July New Home Sales

Joel L. Naroff
President and Chief Economist

INDICATOR: July New Home Sales
KEY DATA: Sales: down 13.4%; Prices (Year-over-Year): up 8.3%
IN A NUTSHELL: “Builders may be optimistic but with sales down sharply, those rose colored glasses may be turning a totally different color.”
WHAT IT MEANS: Wow!  That is about the only way I can put it.  After a sharp rise in June, I had assumed a modestly pull back in new home purchases in July but what we got was much more.  New home purchases tanked in July as demand dropped back to December 2012 levels.  Households apparently decided to abandon the new home market and since these are contract signings not closings, that is a real concern.  The solid existing home numbers were partly a consequence of the time lag between agreements and closings.  We are still working through spring purchases because it is so difficult and time consuming to get a mortgage these days.  That is not the case when it comes to new home purchase numbers.  The problems were across the nation with three of the four regions posting declines in the 13% to 16% range. Only the Northeast, where sales fell “only” 5.7%, could you say that the market held up reasonably well.   As for prices, they were up solidly over the year but there has been a steady easing in sales prices over the past few months.  Since the price data are not seasonally adjusted, it is hard to know if the monthly changes are reflecting weakness or just normal patterns.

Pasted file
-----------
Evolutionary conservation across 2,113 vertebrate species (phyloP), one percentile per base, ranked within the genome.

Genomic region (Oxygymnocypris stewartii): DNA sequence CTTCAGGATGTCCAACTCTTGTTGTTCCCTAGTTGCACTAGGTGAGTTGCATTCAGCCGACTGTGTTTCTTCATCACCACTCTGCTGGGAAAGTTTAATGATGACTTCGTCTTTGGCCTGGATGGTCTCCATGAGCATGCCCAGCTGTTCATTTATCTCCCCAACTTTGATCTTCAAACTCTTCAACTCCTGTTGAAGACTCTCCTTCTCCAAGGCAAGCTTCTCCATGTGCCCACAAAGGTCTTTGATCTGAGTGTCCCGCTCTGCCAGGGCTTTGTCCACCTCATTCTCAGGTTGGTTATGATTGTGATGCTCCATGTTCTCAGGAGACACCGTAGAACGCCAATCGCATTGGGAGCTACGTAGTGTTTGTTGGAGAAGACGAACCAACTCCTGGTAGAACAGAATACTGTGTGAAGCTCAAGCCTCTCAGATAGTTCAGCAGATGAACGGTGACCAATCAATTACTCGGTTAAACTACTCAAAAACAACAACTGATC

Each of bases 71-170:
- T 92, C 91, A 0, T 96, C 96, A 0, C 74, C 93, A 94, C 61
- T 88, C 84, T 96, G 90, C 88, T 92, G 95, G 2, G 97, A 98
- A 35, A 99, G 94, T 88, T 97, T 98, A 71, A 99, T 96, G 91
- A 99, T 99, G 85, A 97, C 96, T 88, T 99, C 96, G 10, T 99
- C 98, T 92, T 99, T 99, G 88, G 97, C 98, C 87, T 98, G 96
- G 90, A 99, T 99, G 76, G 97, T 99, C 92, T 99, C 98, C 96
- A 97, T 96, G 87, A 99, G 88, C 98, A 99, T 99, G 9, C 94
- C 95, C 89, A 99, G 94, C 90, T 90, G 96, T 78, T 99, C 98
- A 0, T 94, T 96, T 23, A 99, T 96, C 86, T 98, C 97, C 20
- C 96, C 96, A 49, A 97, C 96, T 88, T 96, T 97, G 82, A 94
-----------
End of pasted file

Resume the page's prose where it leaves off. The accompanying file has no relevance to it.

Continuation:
MARKETS AND FED POLICY IMPLICATIONS: This was an ugly report. But we need to be cautious when there is such a large fall off in demand with no real supporting data.  July housing starts and permits and August builder confidence were up.  It is hard to understand why developers would pay for permits, start construction and feel that conditions are getting better if people are not signing up for their product. It just doesn’t make sense.  So let’s wait a month to see if this was just a glitch in the data or a real trend. That said, the August report comes out a week after the FOMC meets next so this decline will hang over the discussion.  Why?  Because these are “real time” contract signings, not lagged closings.  If the higher mortgage rates were having an impact on the housing market, it would be seen first in these data.  While I can say that we should not make any decision based on these numbers, the FOMC will have to use them as input into their discussions. The members will be looking at disappointing chain store sales and mixed housing numbers.  The confusion at the Fed is understandable.  The economic data are not all pointing to strong growth ahead, which raises questions about the desirability of starting tapering sooner rather than later. As for investors, as long as an exchange doesn’t go down again, they will probably not be pleased with the economic implications of these numbers.  To the extent they argue for the Fed to wait, they could be taken either positively or negatively.   No, seriously.  Sometimes investors want the Fed to start and sometimes they don’t so I just throw up my hands (or just throw up) trying to figure out how the markets will react to any one economic number on any given day.

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